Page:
Objective 2.3: Foster multigenerational perspectives on astrobiology that emphasize sustainability.
Rationale: As we consider the final term of the Drake Equation, L, the longevity of civilizations, we also attempt to anticipate the future of our own civilization. For SETI to succeed, extraterrestrial civilizations need to have the technology to communicate at interstellar distances longer than we have had it; if not, then it is unlikely we and they will co-exist. As we consider future forms of life on Earth and the environments in which it will live, we find connections between L and other terms of the Drake Equation. Advances in computer technologies make some optimistic that artificial intelligence will someday exceed the intelligence of Homo sapiens. Developments in genetic engineering may lead to synthetic life, and if humans continue to exist, they may do so with augmented capabilities. If extraterrestrial intelligence follows a similar trajectory, our first contact with life beyond Earth may be with postbiological intelligence, which could affect our approach to interstellar communication.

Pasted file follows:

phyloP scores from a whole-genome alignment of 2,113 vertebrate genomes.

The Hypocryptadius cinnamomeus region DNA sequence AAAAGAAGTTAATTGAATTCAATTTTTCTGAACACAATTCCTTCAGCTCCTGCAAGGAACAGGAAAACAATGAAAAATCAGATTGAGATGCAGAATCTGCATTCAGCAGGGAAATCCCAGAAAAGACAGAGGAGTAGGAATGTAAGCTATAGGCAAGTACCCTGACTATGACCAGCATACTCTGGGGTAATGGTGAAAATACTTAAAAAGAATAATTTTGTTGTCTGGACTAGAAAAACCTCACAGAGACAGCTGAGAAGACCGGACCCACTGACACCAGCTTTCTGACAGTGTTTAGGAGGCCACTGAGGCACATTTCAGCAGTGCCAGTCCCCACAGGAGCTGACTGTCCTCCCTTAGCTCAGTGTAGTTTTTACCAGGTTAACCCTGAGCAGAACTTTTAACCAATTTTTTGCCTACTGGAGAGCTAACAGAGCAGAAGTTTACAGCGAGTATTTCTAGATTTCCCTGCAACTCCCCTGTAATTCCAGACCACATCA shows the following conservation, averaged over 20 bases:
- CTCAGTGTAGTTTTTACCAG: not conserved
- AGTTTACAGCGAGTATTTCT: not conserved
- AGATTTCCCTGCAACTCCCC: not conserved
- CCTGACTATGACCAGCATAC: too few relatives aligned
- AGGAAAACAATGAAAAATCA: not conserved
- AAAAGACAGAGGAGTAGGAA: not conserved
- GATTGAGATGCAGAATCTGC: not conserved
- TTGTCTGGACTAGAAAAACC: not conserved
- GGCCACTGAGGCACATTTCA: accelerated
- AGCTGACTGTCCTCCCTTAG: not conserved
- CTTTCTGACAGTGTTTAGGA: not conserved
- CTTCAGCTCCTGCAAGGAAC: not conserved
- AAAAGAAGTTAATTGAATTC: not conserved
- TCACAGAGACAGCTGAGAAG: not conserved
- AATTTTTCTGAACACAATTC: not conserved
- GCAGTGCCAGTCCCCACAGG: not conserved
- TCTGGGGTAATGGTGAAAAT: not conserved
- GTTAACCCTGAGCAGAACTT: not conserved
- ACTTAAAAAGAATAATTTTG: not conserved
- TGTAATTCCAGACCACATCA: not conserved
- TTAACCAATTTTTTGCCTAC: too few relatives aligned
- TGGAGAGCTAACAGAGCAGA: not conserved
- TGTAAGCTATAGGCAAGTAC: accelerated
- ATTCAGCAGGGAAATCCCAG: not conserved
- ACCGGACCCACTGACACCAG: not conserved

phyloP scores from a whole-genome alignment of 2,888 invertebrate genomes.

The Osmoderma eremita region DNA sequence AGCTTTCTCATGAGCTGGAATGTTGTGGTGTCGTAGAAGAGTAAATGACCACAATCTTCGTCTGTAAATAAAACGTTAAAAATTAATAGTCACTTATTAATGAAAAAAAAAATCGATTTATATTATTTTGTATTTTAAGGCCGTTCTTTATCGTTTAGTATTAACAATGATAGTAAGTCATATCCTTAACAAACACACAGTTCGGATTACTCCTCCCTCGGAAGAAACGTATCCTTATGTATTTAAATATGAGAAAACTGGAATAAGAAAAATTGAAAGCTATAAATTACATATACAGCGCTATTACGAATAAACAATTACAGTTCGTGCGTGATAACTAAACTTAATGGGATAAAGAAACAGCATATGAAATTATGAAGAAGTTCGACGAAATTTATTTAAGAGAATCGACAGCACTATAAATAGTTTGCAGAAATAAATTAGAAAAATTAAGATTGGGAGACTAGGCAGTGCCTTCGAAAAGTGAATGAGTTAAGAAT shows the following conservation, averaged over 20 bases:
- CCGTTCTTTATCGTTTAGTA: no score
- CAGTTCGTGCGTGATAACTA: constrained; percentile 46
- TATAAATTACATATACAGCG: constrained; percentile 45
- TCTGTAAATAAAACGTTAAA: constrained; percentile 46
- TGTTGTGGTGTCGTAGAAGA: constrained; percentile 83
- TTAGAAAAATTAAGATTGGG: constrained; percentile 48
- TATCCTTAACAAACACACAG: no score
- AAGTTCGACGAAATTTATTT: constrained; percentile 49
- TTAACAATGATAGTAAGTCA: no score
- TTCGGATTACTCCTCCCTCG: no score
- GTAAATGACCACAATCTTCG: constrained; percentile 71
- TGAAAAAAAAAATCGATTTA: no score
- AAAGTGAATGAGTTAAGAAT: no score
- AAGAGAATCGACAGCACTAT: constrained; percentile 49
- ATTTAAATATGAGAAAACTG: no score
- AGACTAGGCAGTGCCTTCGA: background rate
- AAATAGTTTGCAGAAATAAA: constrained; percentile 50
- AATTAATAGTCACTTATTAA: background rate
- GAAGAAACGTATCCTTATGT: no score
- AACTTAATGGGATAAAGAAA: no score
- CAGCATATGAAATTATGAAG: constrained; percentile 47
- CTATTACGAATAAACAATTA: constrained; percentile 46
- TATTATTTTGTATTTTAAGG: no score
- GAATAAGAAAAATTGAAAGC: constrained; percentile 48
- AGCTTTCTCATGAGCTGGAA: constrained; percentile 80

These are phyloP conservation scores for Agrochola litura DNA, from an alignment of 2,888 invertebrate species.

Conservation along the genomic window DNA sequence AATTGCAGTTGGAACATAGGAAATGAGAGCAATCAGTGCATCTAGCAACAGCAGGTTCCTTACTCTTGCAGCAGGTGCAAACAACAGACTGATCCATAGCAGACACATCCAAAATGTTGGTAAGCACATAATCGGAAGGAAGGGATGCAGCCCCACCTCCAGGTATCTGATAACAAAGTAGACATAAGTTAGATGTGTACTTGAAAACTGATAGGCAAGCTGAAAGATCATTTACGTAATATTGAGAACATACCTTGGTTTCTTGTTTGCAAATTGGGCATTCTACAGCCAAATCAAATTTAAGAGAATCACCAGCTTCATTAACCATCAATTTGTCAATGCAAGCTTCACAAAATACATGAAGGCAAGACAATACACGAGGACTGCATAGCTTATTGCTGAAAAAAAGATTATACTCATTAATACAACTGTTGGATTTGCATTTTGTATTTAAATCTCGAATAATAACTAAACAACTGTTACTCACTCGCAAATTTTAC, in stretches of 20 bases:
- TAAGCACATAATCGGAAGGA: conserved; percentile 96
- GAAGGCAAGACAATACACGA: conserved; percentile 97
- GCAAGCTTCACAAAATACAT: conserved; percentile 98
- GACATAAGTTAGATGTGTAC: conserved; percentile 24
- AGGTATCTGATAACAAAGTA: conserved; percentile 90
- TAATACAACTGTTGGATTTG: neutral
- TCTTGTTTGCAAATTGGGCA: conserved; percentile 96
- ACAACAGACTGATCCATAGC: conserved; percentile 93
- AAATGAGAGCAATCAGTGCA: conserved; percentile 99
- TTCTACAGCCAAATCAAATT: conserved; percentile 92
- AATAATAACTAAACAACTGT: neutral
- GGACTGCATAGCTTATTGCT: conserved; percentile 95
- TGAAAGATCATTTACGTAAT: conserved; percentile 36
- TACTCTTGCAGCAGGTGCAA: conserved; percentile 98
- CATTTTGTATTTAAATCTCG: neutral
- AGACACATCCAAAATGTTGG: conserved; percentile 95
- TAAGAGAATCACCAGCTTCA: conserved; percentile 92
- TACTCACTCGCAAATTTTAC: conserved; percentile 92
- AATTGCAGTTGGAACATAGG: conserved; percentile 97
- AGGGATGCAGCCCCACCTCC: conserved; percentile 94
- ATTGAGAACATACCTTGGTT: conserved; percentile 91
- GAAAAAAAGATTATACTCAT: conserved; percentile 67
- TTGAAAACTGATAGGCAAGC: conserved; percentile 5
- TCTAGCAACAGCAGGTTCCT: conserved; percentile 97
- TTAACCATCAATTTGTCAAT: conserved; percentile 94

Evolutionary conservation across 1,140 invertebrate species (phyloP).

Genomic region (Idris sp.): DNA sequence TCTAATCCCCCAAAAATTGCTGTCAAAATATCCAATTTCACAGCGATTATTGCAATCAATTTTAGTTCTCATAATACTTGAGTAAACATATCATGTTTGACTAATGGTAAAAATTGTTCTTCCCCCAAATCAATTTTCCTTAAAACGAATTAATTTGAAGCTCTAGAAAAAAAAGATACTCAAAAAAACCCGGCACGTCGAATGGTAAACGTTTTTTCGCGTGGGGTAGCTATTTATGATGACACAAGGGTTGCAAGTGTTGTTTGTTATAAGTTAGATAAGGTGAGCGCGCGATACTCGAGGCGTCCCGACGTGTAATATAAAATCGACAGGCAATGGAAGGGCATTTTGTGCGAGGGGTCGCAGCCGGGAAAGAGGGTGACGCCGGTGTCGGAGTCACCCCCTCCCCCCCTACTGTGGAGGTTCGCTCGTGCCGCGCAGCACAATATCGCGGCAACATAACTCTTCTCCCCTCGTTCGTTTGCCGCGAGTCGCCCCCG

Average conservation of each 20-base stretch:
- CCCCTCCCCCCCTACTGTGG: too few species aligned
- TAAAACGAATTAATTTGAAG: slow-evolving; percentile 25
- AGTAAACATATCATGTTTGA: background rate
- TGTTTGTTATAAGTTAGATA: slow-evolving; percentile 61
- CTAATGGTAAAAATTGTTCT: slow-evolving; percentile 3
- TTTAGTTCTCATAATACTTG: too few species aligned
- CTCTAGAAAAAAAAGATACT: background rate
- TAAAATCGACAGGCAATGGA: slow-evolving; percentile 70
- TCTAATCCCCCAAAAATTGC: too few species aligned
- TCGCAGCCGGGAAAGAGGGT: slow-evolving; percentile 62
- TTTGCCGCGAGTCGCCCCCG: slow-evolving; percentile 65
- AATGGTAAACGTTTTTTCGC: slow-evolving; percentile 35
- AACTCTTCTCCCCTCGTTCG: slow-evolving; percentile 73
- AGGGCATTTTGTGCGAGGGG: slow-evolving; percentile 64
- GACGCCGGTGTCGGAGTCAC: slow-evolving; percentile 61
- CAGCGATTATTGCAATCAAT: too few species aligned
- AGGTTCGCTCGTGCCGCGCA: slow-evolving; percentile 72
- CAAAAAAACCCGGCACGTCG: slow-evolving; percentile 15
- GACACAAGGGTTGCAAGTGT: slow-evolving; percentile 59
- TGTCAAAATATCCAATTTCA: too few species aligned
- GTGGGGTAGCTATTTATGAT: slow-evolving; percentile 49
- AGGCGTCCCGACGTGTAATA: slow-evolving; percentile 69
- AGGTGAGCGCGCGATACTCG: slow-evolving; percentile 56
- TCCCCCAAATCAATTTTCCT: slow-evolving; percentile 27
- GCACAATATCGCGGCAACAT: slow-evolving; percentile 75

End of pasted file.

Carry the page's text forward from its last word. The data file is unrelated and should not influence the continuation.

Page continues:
Given the vast distances between stars, a roundtrip exchange between civilizations could take centuries or millennia. Some have argued that our own future is too uncertain to commit resources to send messages, when we may not be around to receive a reply. But the very act of transmitting, with the hope of a response, may have subtle effects on our long-term expectations as a species. To maintain the memory that we have transmitted signals to other worlds until we receive a response, we would need to rethink institutions on multigenerational timescales.